Using predictive pricing analytics to calculate and design a future pricing strategy is becoming more popular, especially in big-ticket items, and necessities. Even luxury brands are getting in on the game to optimise their pricing strategies. How does it work and how can you accurately predict the price that people will willingly pay when predictions are far from definitive?
What is it? – A strategy used to make informed assumptions about how your competitors will price comparable products in the future. If you can make accurate predictions about the pricing strategy of your competitors, you can implement them first.
How to do it? – Predictive pricing utilises the information from price optimisation software and historical data analysis. By tracking the current and past data of your competitors, you can create a simulation of future pricing activities, based on the repetition of patterns and strategy cycles.
Why do it? – It is a method of competitor monitoring that works in advance. It is a planned and proactive approach to making competitive repricing decisions. Automation of data collection from your competitor monitoring software makes the collation of information quick, and easy to analyse. Maintaining comprehensive pricing data from your competitors gives you a better understanding of the patterns that influence repricing strategy and how to beat them to benefit your business.
It is a reasonably straightforward process when you have the data, but data is the vital component. With more sound data comes a more accurate predictive pricing model.
The English proverb above isn’t always accurate, but in this case, knowing your demographic buying habits and trends is to know your audience. It is highly improbable that a precise price prediction can be made without knowing something of the spending patterns of the buyers in question. Historical data is good at spotting trends and fluctuations over time.
At the same time, if you don’t know what your past and current metrics are, you can’t judge any success or failure in your repricing strategy. With predictive pricing, you are attempting to predict how much your customers are willing to pay, when they are likely to buy, and how to schedule your repricing strategy to exploit that information best.
How do you define your target audience? Do you aim at specified age ranges, incomes, occupations or education levels? If you don’t outline your target audience along the correct demographic lines, then it is likely you are missing out on profit, by not knowing your customers well enough to target them accurately.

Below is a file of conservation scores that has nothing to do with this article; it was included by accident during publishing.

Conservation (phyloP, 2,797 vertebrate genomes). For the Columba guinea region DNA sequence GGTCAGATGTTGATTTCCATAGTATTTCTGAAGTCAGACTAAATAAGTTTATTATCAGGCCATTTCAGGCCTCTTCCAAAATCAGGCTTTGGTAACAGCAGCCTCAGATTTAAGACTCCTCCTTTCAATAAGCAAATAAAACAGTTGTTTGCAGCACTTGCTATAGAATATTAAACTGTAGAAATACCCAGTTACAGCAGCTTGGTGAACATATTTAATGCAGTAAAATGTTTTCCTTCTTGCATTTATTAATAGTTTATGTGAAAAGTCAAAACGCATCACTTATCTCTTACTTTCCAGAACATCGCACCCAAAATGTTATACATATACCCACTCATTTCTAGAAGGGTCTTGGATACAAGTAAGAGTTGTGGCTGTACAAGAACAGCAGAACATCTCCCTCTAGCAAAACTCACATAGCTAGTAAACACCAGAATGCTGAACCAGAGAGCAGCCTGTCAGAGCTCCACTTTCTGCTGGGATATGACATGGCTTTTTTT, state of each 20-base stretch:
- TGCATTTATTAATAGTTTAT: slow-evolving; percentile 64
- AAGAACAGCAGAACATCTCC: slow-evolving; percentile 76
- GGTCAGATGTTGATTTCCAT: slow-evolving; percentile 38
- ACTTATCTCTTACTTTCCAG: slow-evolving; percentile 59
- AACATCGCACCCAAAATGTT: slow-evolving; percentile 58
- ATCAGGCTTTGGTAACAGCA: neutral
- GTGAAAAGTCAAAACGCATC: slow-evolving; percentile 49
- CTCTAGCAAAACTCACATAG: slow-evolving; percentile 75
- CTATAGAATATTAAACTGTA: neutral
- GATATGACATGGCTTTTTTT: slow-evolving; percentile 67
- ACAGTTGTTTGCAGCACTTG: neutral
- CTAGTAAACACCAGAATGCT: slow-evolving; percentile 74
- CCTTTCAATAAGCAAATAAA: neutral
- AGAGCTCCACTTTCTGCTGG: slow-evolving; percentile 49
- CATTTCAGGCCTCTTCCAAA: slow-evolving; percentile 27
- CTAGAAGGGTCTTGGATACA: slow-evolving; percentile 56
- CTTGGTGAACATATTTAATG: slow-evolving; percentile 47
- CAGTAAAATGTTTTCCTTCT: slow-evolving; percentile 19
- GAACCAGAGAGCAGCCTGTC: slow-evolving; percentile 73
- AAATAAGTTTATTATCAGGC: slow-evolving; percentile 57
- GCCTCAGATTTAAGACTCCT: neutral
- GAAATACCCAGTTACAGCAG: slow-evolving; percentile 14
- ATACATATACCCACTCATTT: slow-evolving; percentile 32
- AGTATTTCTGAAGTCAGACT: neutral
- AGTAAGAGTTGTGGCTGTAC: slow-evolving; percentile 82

It can be quite simple to segment your audience along appropriate demographic lines by analysing historical data. Creating an accurate predictive pricing strategy will require a deeper understanding of your target customers buying habits over time.
Accurate customer profiling and analysis of their buying habits, as well as correct audience segmentation, set a sound basis of information for planned repricing activity. However, poor preparation and a “last minute” approach will not keep your business ahead of the competition.
The very function of predictive pricing is to be just that little bit ahead of your competitors. By making beneficial discounts just before a rival, you can achieve increased revenue and ‘poaching’ of your rival’s customer-base. Using predictive pricing models to schedule your pricing alteration according to your data, will ensure that you are pricing optimally for your season, demographics and profit margin.
The predictive models for pricing aren’t only about monitoring the buying habits of your customers but also perceived value and periods of high demand. Increased demand and perceived value for a product type, usually supports an increased price tag that the customer is willing to pay.
Identifying good pricing opportunities doesn’t have to be difficult, but you do have to grasp them when they apply. While planning and preparation are crucial components of predictive pricing, it is also vitally important that you are prepared to seize a fleeting opportunity when it presents itself, to maximise revenue from opportune events.
While easy wins are, by definition, simple fixes to increase revenue, it can take skill to identify them from the data you have and implement them quickly enough to take advantage. While seizing the opportunity when it knocks is a spontaneous act, it requires planning and preparation to be in a position to enact it.
It is impossible to predict the future. However, making educated assumptions based on empirical data and historical market analysis is reasonably possible and can make a significant impact on the way that businesses target their audience segments.
It doesn’t take artificial intelligence and machine learning to make generic assumptions about festive season shopping and demand surrounding toys and “gift” items, but for intricate information about the projected demand for specific product types, or walking a price: value tightrope to appeal to both older and younger buyers, requires vast amounts of research data.
To make predictive pricing strategies work for your business you need superior data only available through web crawling and competitor monitoring software.